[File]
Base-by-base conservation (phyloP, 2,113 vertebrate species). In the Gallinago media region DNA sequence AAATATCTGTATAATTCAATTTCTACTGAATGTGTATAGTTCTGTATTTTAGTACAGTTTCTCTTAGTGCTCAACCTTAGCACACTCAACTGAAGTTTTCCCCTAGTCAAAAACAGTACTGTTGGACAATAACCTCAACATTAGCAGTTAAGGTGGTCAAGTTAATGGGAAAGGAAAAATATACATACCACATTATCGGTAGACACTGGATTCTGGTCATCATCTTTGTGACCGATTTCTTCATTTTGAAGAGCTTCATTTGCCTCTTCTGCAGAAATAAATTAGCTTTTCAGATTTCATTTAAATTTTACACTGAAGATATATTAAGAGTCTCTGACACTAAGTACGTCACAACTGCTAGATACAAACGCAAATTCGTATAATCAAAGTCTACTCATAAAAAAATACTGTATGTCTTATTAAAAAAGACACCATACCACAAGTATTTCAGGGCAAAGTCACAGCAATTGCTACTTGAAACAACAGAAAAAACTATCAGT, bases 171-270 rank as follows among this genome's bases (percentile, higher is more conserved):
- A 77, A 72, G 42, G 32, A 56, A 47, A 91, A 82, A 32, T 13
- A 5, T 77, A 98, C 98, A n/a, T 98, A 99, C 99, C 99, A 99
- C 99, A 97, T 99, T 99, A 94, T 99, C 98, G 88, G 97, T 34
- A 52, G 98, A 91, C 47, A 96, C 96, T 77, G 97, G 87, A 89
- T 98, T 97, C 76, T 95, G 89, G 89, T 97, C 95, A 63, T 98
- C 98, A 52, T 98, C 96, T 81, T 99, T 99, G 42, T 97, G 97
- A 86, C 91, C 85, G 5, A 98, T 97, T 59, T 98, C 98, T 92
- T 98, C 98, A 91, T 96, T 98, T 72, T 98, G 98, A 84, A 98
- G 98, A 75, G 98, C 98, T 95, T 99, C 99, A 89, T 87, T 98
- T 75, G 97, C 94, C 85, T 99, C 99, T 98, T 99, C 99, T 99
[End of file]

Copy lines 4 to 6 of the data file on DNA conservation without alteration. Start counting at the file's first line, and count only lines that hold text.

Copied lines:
- C 99, A 97, T 99, T 99, A 94, T 99, C 98, G 88, G 97, T 34
- A 52, G 98, A 91, C 47, A 96, C 96, T 77, G 97, G 87, A 89
- T 98, T 97, C 76, T 95, G 89, G 89, T 97, C 95, A 63, T 98